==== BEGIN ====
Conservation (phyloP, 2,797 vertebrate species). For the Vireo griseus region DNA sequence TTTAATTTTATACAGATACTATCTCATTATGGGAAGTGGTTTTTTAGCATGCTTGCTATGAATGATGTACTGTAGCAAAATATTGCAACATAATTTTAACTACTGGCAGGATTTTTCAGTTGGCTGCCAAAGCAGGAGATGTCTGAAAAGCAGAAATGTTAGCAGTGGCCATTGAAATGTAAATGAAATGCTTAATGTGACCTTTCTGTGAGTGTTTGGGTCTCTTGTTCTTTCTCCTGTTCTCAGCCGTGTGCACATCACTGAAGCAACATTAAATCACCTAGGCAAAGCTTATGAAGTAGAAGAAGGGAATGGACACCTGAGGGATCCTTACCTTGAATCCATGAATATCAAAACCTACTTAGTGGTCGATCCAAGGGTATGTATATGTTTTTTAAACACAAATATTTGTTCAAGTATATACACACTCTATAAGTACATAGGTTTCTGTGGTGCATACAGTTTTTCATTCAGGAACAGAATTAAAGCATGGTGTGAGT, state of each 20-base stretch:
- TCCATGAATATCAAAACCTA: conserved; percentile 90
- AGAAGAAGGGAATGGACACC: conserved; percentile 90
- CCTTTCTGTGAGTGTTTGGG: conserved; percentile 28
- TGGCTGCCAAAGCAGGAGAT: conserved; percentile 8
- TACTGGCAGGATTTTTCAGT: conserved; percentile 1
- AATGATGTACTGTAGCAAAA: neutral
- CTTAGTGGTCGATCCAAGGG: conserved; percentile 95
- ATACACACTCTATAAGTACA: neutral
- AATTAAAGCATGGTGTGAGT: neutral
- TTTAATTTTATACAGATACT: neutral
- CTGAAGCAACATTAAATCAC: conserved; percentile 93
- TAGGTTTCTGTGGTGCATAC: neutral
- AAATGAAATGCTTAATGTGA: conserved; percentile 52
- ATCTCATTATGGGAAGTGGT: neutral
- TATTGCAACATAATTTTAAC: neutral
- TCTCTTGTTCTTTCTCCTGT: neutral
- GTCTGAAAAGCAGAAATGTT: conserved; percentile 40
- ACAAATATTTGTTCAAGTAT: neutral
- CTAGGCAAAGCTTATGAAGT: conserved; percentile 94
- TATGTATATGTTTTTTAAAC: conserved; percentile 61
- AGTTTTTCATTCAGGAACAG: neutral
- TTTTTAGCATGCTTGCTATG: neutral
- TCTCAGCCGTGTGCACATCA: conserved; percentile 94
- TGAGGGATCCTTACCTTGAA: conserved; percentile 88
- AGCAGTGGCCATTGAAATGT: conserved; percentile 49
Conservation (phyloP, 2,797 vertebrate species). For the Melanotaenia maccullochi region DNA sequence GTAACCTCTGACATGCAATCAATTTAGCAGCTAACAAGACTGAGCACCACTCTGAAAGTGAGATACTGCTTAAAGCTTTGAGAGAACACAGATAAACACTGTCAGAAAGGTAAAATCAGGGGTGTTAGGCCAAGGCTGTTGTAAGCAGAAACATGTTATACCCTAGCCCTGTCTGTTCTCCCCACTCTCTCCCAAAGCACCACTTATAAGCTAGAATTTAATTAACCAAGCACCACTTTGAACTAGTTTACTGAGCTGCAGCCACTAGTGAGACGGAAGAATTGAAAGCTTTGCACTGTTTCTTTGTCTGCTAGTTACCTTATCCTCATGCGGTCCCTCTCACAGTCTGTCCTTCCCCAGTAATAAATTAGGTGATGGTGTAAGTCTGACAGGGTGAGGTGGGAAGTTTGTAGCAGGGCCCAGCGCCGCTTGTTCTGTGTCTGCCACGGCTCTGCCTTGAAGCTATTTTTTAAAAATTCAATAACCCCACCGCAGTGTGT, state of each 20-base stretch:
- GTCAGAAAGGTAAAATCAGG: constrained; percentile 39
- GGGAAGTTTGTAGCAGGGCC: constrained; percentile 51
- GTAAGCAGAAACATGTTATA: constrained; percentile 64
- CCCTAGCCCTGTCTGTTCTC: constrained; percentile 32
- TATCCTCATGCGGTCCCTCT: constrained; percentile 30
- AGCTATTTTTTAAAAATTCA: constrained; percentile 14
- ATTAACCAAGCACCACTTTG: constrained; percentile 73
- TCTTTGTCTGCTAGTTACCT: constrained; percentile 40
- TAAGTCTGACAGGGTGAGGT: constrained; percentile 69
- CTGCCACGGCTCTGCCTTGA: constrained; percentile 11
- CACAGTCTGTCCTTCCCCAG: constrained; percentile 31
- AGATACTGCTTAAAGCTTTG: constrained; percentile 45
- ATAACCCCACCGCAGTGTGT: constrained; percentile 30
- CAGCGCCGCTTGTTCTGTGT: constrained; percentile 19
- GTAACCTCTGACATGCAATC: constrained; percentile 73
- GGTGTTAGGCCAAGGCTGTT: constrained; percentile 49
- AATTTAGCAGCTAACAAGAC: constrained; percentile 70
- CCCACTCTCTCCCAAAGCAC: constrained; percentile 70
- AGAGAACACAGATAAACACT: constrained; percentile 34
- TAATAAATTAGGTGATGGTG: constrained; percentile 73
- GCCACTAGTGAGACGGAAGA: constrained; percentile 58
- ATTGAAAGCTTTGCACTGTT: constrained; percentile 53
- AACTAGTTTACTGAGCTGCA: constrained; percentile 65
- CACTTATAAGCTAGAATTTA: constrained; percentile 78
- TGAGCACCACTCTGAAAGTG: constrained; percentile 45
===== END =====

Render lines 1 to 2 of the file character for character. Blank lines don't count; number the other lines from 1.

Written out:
Conservation (phyloP, 2,797 vertebrate species). For the Vireo griseus region DNA sequence TTTAATTTTATACAGATACTATCTCATTATGGGAAGTGGTTTTTTAGCATGCTTGCTATGAATGATGTACTGTAGCAAAATATTGCAACATAATTTTAACTACTGGCAGGATTTTTCAGTTGGCTGCCAAAGCAGGAGATGTCTGAAAAGCAGAAATGTTAGCAGTGGCCATTGAAATGTAAATGAAATGCTTAATGTGACCTTTCTGTGAGTGTTTGGGTCTCTTGTTCTTTCTCCTGTTCTCAGCCGTGTGCACATCACTGAAGCAACATTAAATCACCTAGGCAAAGCTTATGAAGTAGAAGAAGGGAATGGACACCTGAGGGATCCTTACCTTGAATCCATGAATATCAAAACCTACTTAGTGGTCGATCCAAGGGTATGTATATGTTTTTTAAACACAAATATTTGTTCAAGTATATACACACTCTATAAGTACATAGGTTTCTGTGGTGCATACAGTTTTTCATTCAGGAACAGAATTAAAGCATGGTGTGAGT, state of each 20-base stretch:
- TCCATGAATATCAAAACCTA: conserved; percentile 90